A: Not at all. In fact, for the first time in major league history, there were more strikeouts than hits in April. More strikeouts than hits in any month had never happened. Hitters swing from the heels, even with two strikes. One home run in a game is worth four strikeouts the rest of the game. Every pitcher seems to throw 95 and then late in the game teams bring in relief pitchers throwing 98 to 100. Do the hitters choke up on the bat and make contact? No. Except for Joey Votto, who always chokes up, batters still grasp the bat on the knob with two strikes and go down flailing. There is no stigma or embarrassment to striking out 200 times a year.

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Q: Maybe the Reds can trade Billy Hamilton to Tampa Bay for Kevin Kiermaier, a two-time Gold Glove winner who has offensive statistics equally as awful at Hamilton’s — KEITH, Brookville.

A: As much as you want to see Hamilton exported and deported, why would the Reds trade him for a guy with worse statistics than the miserable ones next to Hamilton’s name. Kiermaier is hitting .163 with a .250 on-base average to Hamilton’s .187 and .288. In addition, Kiermaier has played only 12 games due to hamstring issues. Yeah, I know. The Reds have made worse trades.

Q: Why don’t the Reds use Billy Hamilton as a bunter so he can get on base and steal bases so he can be a game-changer and jump start the offense? — JAY, Cincinnati.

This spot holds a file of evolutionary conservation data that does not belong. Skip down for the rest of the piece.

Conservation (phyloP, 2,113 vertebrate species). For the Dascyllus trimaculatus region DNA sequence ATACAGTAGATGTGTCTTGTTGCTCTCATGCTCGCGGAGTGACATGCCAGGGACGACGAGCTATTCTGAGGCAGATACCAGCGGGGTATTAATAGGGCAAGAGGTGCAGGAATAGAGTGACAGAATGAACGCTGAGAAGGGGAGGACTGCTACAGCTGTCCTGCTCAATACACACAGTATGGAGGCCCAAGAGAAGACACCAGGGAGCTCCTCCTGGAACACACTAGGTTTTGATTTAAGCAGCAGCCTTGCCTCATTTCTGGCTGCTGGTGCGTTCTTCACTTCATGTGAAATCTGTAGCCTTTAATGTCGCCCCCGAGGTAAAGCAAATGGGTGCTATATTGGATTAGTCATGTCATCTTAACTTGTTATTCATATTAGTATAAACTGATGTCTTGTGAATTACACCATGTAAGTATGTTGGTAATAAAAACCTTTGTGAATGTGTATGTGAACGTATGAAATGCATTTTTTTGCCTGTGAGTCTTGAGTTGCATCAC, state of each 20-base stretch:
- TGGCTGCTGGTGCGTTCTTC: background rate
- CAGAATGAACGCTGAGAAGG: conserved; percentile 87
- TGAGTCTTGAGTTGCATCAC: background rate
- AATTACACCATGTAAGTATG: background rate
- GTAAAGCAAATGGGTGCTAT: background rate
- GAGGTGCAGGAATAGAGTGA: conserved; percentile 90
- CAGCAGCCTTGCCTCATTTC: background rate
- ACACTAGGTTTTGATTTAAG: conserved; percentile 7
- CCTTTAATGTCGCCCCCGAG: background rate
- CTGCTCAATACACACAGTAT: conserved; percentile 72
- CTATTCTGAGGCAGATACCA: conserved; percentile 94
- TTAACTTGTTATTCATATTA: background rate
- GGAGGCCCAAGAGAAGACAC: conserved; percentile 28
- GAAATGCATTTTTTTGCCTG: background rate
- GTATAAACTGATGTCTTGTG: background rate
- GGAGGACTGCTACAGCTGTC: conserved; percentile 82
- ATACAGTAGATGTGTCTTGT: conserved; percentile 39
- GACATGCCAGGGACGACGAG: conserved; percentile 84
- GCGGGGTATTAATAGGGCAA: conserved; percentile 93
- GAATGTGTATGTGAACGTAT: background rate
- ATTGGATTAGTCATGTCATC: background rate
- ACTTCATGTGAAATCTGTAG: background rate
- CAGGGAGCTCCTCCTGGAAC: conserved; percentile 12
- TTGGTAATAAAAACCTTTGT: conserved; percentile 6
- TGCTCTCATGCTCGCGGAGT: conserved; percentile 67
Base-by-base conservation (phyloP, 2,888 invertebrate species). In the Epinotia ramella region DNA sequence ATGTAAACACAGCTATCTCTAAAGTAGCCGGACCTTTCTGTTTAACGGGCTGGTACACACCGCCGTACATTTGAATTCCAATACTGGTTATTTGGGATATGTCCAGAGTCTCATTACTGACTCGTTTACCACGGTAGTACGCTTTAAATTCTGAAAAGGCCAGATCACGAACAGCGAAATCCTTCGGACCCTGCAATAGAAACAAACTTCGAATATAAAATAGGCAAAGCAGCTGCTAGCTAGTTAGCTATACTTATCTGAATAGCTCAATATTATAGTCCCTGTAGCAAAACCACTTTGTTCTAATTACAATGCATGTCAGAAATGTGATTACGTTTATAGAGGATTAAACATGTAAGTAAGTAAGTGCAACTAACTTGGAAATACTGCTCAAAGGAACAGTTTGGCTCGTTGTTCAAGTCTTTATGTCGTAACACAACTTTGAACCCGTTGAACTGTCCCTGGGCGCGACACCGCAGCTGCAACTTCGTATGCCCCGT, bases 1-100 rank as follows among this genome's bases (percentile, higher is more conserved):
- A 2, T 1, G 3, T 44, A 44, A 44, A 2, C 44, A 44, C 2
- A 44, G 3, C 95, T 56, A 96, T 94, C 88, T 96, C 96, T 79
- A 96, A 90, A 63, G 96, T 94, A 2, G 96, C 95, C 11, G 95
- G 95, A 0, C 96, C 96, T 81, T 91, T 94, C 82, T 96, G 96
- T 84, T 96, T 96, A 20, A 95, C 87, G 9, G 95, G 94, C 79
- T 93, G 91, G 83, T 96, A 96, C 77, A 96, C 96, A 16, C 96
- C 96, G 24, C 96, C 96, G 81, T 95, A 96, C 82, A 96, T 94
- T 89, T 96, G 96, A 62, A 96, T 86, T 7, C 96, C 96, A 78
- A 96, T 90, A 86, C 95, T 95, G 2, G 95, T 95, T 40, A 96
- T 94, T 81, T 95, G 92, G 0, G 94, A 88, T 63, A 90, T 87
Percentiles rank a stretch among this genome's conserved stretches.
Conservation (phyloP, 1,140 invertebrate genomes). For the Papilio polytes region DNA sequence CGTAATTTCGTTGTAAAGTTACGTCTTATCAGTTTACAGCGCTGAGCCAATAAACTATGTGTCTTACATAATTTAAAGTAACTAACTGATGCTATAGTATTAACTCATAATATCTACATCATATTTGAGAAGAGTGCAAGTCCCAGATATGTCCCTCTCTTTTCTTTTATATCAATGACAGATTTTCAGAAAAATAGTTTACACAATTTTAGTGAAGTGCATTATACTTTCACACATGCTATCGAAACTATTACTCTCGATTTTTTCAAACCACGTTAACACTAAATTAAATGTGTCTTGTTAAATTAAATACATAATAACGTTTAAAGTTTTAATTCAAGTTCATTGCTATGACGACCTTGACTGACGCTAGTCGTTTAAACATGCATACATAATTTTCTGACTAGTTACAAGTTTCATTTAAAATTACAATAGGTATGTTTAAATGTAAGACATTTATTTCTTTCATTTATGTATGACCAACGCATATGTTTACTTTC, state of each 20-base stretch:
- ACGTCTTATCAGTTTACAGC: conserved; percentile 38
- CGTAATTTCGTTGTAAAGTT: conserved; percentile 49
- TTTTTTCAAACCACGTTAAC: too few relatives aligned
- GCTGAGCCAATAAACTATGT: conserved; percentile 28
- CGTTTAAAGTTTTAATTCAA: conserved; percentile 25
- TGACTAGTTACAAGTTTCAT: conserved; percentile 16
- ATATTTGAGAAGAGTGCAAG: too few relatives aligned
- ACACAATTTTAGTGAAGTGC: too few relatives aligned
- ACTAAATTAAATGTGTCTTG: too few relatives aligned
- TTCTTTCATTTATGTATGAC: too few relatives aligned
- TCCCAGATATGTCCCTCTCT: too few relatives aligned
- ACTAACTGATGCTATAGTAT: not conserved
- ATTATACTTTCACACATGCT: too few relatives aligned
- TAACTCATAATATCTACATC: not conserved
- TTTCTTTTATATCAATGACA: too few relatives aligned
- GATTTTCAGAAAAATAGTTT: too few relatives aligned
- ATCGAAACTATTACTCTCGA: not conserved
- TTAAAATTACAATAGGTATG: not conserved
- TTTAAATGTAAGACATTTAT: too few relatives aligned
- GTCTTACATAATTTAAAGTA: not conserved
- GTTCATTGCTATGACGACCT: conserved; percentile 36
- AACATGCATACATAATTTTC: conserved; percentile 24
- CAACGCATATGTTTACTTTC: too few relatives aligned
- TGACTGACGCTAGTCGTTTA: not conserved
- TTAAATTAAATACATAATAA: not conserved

A: Have you seen him try to bunt? It’s like your Uncle Phil trying to stab peas with a fork. He squares to bunt all the time, but usually pulls back his bat and takes the pitch. Making it more difficult is that the third baseman usually plays in so close that he can shake hands with Hamilton. The Reds would love to use Billy The Bunter, but there is no Billy The Bunter. He is Billy The Hunter, always hunting ways to get on base. And usually he is unsuccessful.

Q: It seems to me that most people who complain about the length of games aren’t really baseball fans and if they really want to shorten games why not cut back to seven innings instead of silly rules changes? — PAT, Middletown.

A: Agree and disagree. If you love baseball why does it matter how long a game lasts unless you have a free dinner waiting at Ruth’s Chris steakhouse down the street from Great American Ball Park. As for seven inning games — no, no, no. This isn’t softball. Seven innings would change the game entirely, especially bullpens. Of course, you might actually get a few complete games pitched over seven innings.The game was designed for nine innings and cutting off two innings would be the most dastardly and disturbing change of rules ever.


Q: Does it seem to you that the Reds are not playing with enthusiasm after only 30 games into the season? — TIM, Xenia.

A: Actually, since Jim Riggleman took over they are showing more aggressiveness, more hustle and a fight-to-the-last-out mentality. When you lose 23 of your first 30 games it is difficult exude enthusiasm. Yes, there is head-hanging and clubhouse silence after losses, but that happens when first place teams lose. They just don’t do it as often.